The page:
Aspirin use may be associated with lung protective effects and reduce the need for mechanical ventilation, intensive care unit (ICU) admission, and in-hospital mortality in hospitalized patients with coronavirus disease 2019 (COVID-19), according to data published in Anesthesia and Analgesia.

In total, 412 patients admitted to a US hospital between March and July with a laboratory-confirmed COVID-19 test were included in this retrospective, multi-center, observational cohort study. The median age of patients was 55 years (interquartile range [IQR], 41-66) and 59.2% were men. Of the 412 patients, 98 (23.7%) received aspirin and 314 (76.3%) did not. Of the patients receiving aspirin, 74 patients (75.5%) were initiated prior to admission.

Median time to aspirin 81 mg administration in the hospital was 0 days (IQR, 0-1 days) and median treatment duration 6 days (IQR, 3-12 days). Patients receiving aspirin had significantly higher rates of hypertension (P <.001), diabetes mellitus (P <.001), coronary artery (P <.001), renal disease (P <.001), home beta blockers use (P <.001), and liver disease (P =.04) compared to patients not receiving aspirin. The proportions of patients receiving other therapeutics such as azithromycin, convalescent plasma, dexamethasone, therapeutic heparin, hydroxychloroquine, remdesivir, and tocilizumab did not differ between groups.

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In the unadjusted analysis, 35.7% of patients (35/98) in the aspirin group were on mechanical ventilation, compared to 48.4% of patients (152/314) in the non-aspirin group (P =.03). In addition, 38.8% of patients (38/98) in the aspirin group were admitted to the ICU, compared to 51.0% of patients (160/314) in the non-aspirin group (P =.04). There were no statistically significant differences in in-hospital mortality (P =.51), rate of major bleeding (P =.69), or overt thrombosis (P =.82).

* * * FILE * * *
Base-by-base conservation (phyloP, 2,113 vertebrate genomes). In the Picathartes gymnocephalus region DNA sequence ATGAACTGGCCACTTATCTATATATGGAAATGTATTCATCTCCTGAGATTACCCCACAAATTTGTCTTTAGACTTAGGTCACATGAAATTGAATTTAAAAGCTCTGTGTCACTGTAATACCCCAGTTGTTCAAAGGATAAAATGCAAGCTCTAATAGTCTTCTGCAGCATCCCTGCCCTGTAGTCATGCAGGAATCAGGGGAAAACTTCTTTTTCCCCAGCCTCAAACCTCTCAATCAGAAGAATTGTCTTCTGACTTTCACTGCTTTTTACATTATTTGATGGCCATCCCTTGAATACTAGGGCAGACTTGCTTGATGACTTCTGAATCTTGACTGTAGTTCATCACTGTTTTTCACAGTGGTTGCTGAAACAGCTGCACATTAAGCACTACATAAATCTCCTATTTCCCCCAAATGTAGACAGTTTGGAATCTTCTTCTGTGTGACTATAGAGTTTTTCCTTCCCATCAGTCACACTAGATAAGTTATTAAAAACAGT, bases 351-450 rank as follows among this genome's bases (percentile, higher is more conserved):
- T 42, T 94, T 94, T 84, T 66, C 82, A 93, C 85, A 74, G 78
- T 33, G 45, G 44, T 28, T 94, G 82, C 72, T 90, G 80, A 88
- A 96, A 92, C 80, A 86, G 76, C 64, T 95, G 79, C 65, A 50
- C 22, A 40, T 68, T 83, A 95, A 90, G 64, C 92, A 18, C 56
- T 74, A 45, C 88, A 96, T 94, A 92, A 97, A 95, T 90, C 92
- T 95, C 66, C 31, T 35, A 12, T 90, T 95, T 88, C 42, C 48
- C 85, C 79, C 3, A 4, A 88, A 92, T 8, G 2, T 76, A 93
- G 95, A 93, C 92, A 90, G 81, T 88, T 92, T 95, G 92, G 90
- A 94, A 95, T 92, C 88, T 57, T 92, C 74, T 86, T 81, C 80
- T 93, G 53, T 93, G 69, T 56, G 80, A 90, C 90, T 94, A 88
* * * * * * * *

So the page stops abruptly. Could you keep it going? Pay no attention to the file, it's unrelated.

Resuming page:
After adjusting for 8 confounding variables, aspirin use was independently associated with a reduced risk for mechanical ventilation (adjusted hazard ratio [aHR], 0.56; 95% CI, 0.37-0.85; P =.007), reduction in the risk of ICU admission (aHR, 0.57; 95% CI, 0.38-0.85; P =.005), and in-hospital mortality (aHR, 0.53; 95% CI, 0.31-0.90; P =.02).

The study was limited by its modest size, observational design. Aspirin group patients might have received different care due to increased comorbidities, leading to a treatment bias. The presence of other medications associated with hypercoagulability, such as oral contraceptives, were not accounted for. Inflammatory markers were not universally measured, investigators noted.

Data suggests potential beneficial effects from aspirin in COVID-19 patients and provides a basis for a larger study, investigators concluded. However, they stress that until randomized controlled trials are performed, cautious optimism is imperative and the risks and benefits need to be deliberately balanced in patients. 


Chow JH, Khanna AK, Kethireddy S, et al. Aspirin use is associated with decreased mechanical ventilation, ICU admission, and in-hospital mortality in hospitalized patients with COVID-19. Anesth Analg. Published online October 21, 2020.doi: 10.1213/ANE.0000000000005292

This article originally appeared on Infectious Disease Advisor